Jack Flaherty
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Cardinals renew Jack Flaherty, penalize him again for not agreeing to contract


The Cardinals have renewed ace Jack Flaherty‘s contract at just over $600,000. Flaherty did not agree to his contract for the second year in a row, but as a player with under three years of major league service time he is unable to bargain with the team and must play for the salary the Cardinals designated for him. According to Derrick Goold, the Cardinals have a team policy of fining pre-arbitration players $10,000 who do not agree to their contracts, but offset the penalty with a bonus for finishing fourth in last year’s National League Cy Young Award voting.

The St. Louis Post-Dispatch reported last week that the Cardinals use a formula to determine salaries for pre-arbitration players. The formula takes things such as service time, performance, awards, All-Star appearances and so on into account.

As stated above, this is the second year in a row in which Flaherty did not agree to his contract. The big right-hander has been one of the best starting pitchers in baseball for two years now and is arguably the most important player on the Cardinals. It’s quite evident that he’s being massively underpaid relative to his value.

The Cardinals were not the ones who decided that players with less than three years’ service time cannot negotiate their salaries, but teams have gone out of their ways to throw their great pre-arb players some money before. The Astros, for instance, gave Carlos Correa $1 million and $5 million in salary in his last two pre-arb years. However, it should be noted that Houston manipulated Correa’s service time in a way that they essentially squeezed an extra year out of Correa in which he was unable to go to arbitration.

That being said, the Cardinals’ pre-arb salary formula is, whether purposefully or not, an awfully good way of making sure that even outstanding players like Flaherty don’t make much money before they qualify for arbitration. The Cardinals can throw their hands up and say that they couldn’t possibly break their policy of adhering to the formula just for a special case like Flaherty, because then everyone would want special treatment. The formula might ensure equal treatment for everyone, but it certainly doesn’t encourage fair treatment.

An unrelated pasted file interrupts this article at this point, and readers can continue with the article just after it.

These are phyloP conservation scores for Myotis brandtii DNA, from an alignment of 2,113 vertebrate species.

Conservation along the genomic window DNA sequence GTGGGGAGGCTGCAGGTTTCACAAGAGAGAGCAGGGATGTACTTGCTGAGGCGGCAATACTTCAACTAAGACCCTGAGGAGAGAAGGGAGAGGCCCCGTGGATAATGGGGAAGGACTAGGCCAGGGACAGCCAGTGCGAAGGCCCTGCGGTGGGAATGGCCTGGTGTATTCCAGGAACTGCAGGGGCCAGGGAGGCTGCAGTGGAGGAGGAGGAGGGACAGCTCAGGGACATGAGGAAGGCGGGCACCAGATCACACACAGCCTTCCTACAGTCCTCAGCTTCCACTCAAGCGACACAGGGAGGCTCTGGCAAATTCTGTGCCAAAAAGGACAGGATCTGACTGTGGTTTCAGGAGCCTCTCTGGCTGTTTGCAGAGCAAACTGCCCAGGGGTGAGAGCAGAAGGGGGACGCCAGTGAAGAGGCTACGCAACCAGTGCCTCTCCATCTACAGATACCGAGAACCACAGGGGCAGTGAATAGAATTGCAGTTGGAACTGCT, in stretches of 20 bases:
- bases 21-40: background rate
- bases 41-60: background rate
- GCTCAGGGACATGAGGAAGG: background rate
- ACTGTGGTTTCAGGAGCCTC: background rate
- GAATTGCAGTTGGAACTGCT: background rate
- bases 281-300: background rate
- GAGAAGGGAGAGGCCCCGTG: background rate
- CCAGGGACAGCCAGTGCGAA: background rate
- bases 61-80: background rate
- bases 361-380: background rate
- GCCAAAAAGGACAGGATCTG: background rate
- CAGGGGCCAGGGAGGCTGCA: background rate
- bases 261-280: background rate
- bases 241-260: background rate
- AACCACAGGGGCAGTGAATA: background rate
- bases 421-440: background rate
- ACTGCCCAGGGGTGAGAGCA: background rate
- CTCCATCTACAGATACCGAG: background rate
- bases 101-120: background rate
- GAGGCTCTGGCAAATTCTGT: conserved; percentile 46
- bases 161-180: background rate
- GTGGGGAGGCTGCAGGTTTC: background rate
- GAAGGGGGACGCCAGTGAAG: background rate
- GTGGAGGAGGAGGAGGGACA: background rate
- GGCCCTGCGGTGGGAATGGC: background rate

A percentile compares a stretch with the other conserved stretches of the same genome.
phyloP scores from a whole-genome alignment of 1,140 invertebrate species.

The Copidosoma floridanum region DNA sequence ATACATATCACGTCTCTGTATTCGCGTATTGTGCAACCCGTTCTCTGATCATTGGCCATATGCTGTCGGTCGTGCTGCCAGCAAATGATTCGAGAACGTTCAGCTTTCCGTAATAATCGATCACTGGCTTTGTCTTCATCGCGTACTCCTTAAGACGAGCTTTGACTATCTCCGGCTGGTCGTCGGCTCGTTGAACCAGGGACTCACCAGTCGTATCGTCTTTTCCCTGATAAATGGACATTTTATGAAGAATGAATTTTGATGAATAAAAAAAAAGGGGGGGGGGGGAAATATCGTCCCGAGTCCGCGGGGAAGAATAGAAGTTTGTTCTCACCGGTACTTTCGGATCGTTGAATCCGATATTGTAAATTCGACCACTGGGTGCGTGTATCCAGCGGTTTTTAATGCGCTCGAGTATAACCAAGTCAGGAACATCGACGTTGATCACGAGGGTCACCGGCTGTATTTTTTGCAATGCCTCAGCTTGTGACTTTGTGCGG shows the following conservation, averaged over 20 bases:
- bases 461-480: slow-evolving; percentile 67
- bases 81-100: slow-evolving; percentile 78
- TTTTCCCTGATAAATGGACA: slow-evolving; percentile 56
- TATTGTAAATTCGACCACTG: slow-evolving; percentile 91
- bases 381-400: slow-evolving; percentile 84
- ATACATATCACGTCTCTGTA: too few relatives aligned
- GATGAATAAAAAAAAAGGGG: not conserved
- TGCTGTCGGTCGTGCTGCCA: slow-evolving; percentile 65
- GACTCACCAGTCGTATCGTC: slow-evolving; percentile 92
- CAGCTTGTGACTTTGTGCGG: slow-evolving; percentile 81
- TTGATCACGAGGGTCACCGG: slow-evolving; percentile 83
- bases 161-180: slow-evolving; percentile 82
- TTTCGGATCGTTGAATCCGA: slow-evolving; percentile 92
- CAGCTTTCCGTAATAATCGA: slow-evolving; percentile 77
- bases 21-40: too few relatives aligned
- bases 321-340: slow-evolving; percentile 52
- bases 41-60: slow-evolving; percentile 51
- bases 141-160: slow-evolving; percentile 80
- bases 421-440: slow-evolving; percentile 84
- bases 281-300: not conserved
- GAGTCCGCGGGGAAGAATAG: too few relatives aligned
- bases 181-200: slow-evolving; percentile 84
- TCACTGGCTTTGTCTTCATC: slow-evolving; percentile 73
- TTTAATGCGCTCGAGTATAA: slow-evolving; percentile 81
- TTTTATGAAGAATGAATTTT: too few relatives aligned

Flaherty will be arbitration-eligible at the end of the season and his case is sure to be an interesting one. Another big season would lead to a substantial payday. The Cardinals have all the incentive in the world to try to sign Flaherty to a cost-controlled extension, given his potential earnings, so that’s something to keep an eye on as well.

The salary arbitration structure is going to be one of the big points of discussion in the next round of CBA discussions after the 2021 season. Cases like Flaherty’s are going to be front and center.

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Joe Kelly’s suspension reduced to 5 games on appeal

Joe Kelly suspended eight
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LOS ANGELES — Los Angeles Dodgers reliever Joe Kelly had his suspension for throwing pitches near the heads of Houston hitters reduced to five games on appeal.

Kelly was originally penalized eight games by Major League Baseball on July 29, a day after throwing a 96 mph fastball near the head of Houston’s Alex Bregman and two curveballs that brushed back Carlos Correa.

The Dodgers on Wednesday confirmed the reduced penalty.

Kelly went on the 10-day injured list retroactive to last Sunday with right shoulder inflammation. He will serve his suspension when he returns.

After striking out Corea, Kelly curled his lip into a pouting expression and exchanged words with the shortstop.

Benches cleared after Kelly’s actions during the sixth inning of Los Angeles’ 5-2 win at Houston in the teams’ first meeting since it was revealed the Astros stole signs en route to a 2017 World Series title over the Dodgers.

Dodgers manager Dave Roberts served his one-game suspension the same day the penalty was handed down. Astros manager Dusty Baker was fined an undisclosed amount.

Kelly denied that he purposely threw at the Astros. He has previously been suspended in his career for throwing at a batter.

The penalties were imposed by former pitcher Chris Young, MLB’s senior vice president of baseball operations, who issued his first ruling since taking over the job from Joe Torre.